The question is: Which die should he choose to minimize, or maximize, his chance of getting the death-face? Or doesn’t it matter? After all, for each die, the odds of rolling the death-face are 1/f and the die is rolled f times. Each face of the tetrahedron has a 1/4 chance of being chosen, but the tetrahedron is rolled only four times. For the icosahedron, it’s a much smaller 1/20 chance, but the die is rolled twenty times. Well, it does matter which die is chosen. To see which offers the best odds, you have to raise the odds of not getting the death-face to the power of f, like this:

3/4 x 3/4 x 3/4 x 3/4 = 3/4 ^4 = 27/256 = 0·316…

5/6 ^6 = 15,625 / 46,656 = 0·335…

7/8 ^8 = 5,764,801 / 16,777,216 = 0·344…

11/12 ^12 = 3,138,428,376,721 / 8,916,100,448,256 = 0·352…

19/20 ^20 = 37,589,973,457,545,958,193,355,601 / 104,857,600,000,000,000,000,000,000 = 0·358…

Those represent the odds of avoiding the death-face. Criminals who want to avoid execution should choose the icosahedron. For the odds of rolling the death-face, simply subtract the avoidance-odds from 1, like this:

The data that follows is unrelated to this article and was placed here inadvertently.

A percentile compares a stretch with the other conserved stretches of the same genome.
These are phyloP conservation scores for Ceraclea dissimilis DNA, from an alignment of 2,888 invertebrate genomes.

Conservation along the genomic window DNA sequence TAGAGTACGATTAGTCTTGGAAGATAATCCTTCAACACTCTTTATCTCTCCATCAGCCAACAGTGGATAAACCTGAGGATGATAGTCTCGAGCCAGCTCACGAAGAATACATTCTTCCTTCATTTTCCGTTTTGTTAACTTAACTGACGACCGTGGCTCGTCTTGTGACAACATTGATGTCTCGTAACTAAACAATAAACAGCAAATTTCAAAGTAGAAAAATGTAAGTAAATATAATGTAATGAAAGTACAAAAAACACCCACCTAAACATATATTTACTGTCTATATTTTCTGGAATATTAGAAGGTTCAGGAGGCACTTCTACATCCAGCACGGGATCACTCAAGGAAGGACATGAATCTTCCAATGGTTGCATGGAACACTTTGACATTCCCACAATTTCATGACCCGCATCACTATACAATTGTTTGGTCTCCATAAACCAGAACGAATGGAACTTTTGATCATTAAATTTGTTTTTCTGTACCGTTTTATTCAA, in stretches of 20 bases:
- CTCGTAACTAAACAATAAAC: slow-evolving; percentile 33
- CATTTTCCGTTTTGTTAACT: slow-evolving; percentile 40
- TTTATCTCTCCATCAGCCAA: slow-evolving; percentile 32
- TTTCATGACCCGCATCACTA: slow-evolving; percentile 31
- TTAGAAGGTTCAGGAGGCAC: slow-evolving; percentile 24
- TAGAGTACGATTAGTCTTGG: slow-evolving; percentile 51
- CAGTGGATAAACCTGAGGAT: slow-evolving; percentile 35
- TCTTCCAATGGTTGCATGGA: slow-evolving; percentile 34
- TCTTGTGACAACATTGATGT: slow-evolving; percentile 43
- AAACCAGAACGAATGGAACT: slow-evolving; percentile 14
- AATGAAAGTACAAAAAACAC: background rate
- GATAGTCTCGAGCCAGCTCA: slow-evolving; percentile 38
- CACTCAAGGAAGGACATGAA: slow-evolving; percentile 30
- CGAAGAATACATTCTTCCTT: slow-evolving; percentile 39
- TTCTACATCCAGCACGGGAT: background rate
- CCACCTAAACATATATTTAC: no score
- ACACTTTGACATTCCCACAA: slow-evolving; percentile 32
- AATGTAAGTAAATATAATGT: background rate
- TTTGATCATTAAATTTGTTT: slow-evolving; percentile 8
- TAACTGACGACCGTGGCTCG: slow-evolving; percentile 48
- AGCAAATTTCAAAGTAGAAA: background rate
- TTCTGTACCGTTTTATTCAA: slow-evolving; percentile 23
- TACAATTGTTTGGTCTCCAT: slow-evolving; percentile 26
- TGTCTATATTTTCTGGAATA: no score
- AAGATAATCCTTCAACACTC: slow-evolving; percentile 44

1 – 3/4 ^4 = 0·684…

1 – 5/6 ^6 = 0·665…

1 – 7/8 ^8 = 0·656…

1 – 11/12 ^12 = 0·648…

1 – 19/20 ^20 = 0·642…

So criminals who prefer execution to life-imprisonment should choose the tetrahedron. If the Tycholatric nation offers freedom to every criminal who rolls the same face of the die f times, then the tetrahedron is also clearly best. The odds of rolling a single specified face f times are 1/f ^f:

1/4 x 1/4 x 1/4 x 1/4 = 1/4^4 = 1 / 256

1/6^6 = 1 / 46,656

1/8^8 = 1 / 16,777,216

1/12^12 = 1 / 8,916,100,448,256

1/20^20 = 1 / 104,857,600,000,000,000,000,000,000

But there are f faces on each polyhedron, so the odds of rolling any face f times are 1/f ^(f-1). On average, of every sixty-four (256/4) criminals who choose to roll the tetrahedron, one will roll the same face four times and be reprieved. If a hundred criminals face the death-penalty each year and all choose to roll the tetrahedron, one criminal will be reprieved roughly every eight months. But if all criminals choose to roll the icosahedron and they have been rolling since the Big Bang, just under fourteen billion years ago, it is very, very, very unlikely that any have yet been reprieved.

He Say, He Sigh, He Sow #7

“I had, also, during many years followed a golden rule, namely, that whenever a published fact, a new observation or thought came across me, which was opposed to my general results, to make a memorandum of it without fail and at once; for I had found by experience that such facts and thoughts were far more apt to escape from the memory than favourable ones.” — The Autobiography of Charles Darwin (1958).

Rep-Tile Reflections